Vampus Horror Tales
Directed By Isaac Berrocal, Erika Elizalde, Manuel Martínez Velasco , Víctor Matellano & Piter Moreira
Reviewed By Giles Edwards
A sinister gravedigger plays host to four horror stories, each directed by a different first-time filmmaker.
When it comes to making anthology films, three questions need asking: Does your emcee justify their existence? Do your stories have enough in common to justify co-presentation? And are those stories worth the telling in the first place? When it comes to Vampus Horror Tales, a compendium of four (or five, or six, depending) horror shorts, the answers themselves come up somewhat short. While intermittently impressive (and happily never boring), this splash of spine-tingly scenarios doesn’t quite satisfy. Like an atmospheric aspic, everything served hovers by itself within its confines, with each bite separate from the rest, never quite gelling.
The host for this offering is one Mister Frettes (Saturnino García), though he will continue to insist on being called “Vampus”. This eccentricity is never explained. Events kick off with a Youtuber / influencer / millennialist beardo who brags further that he “rate[s] films for niche websites”. This sly nod is wasted on the cemetery man, a flippant old soul given to incongruous laughter, who guides the viewer through the film. (Daniel Emilfork, of City of Lost Children fame, could have pulled this off, but García just doesn’t seem to feel the role.) Vampus stars in his own series of little scenes throughout, while also cropping up at the end of each featurette. His cutesy and inept quipping during his introductions and cut-scenes rudely wrenches the viewer from whatever atmospherics the storytellers have arranged.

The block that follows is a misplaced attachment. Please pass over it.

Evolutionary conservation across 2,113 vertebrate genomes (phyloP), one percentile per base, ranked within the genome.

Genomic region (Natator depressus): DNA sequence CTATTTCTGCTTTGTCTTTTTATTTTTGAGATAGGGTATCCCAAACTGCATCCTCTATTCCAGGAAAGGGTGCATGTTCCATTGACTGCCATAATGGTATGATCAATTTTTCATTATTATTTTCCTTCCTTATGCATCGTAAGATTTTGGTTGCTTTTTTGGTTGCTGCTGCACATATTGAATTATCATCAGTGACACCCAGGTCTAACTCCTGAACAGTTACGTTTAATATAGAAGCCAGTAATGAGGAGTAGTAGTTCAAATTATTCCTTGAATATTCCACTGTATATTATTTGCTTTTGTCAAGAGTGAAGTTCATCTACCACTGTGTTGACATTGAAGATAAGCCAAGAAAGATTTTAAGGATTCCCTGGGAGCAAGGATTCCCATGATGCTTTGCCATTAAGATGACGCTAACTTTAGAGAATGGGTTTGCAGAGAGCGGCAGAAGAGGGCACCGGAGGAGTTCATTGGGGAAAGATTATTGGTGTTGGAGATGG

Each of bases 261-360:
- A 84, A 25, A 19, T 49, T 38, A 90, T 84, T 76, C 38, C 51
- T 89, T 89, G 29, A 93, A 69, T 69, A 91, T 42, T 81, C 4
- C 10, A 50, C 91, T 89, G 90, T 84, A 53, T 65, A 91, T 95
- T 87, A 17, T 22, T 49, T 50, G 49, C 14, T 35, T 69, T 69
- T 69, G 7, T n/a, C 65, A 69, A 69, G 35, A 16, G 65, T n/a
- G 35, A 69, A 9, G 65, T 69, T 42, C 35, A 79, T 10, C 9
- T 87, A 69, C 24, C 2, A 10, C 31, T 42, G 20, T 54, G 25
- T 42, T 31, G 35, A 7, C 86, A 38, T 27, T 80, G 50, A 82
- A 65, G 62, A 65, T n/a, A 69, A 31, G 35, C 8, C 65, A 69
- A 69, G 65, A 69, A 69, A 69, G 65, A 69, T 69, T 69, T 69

The stories are all creepy in one way or another, but aside from that broad descriptor, the four films don’t sit together so much as sit in each other’s vicinity. La boda (“the Wedding”; dir. Manuel Martínez Velasco) presents an intriguing, existentialist take on punishment: two lost souls stuck in an emotional loop with overtones of reiterative doom; Cumpleaños (“Birthday”; dir. Erika Elizalde) explores the separate thoughts of a young lesbian couple that has grown apart while they travel through a spook ride; Segunda Cita (“Second Date”; dir. Isaac Berrocal) kicks off impressively with an unsettling cat-and-mouse battle between a resourceful blind woman and her tediously grandiloquent abductor, but succumbs to rote melodramatics before terminating its story prematurely; and Linaje (“Lineage”; dir. Piter Moreira) deftly fuses pandemic terror with vampirism, only to conclude with a beautifully filmed self-sacrifice doomed to act as a mere setup for Vampus to dish out yet another dispiriting punchline.
Sometimes, however, things work out beautifully—and much credit for this should go to David Cortázar, the cinematographer. A tunnel shot in Cumpleaños is worthy of great Film Noir; the husband in Linaje, carrying his afflicted wife through a large doorway into a flooded abandoned grand hallway is both touching and beautiful; and an inter-film scene involving a blind lottery ticket salesman, a drunken would-be lothario, and the titular Vampus is shot and cut like a funhouse fever dream. Also, it would be remiss of me not to mention a quirky running gag that is the only common element to each of the stories: the wares of a mysterious hotdog vendor are plot points for each of the short films (particularly Linaje, where we learn that the world is suffering from a horrible disease dubbed “the Hotdog Pandemic”).
I was never bored during Vampus Horror Tales, and I was always curious as to what would come next. On their own, each short ranged from “good enough” to “recommendable”; but the cemetery man’s antics were mostly a silly distraction from this showcase of talented young filmmakers. I hope to experience the visions of Martínez Velasco, Elizalde, Berrocal, and Moreira in the future—without interruption by a groan-inducing hotdog of a gravedigger.
Isaac Berrocal – (segment: “Segunda Cita”)
Erika Elizalde – (segment: “Cumpleaños”)
Manuel Martínez Velasco – (segment: “La Boda”)
Víctor Matellano – (segment: “Vampus”)
Piter Moreira – (segment: “Linaje”)
Film major & would-be writer.
Follow Giles on Twitter: @gilesforyou
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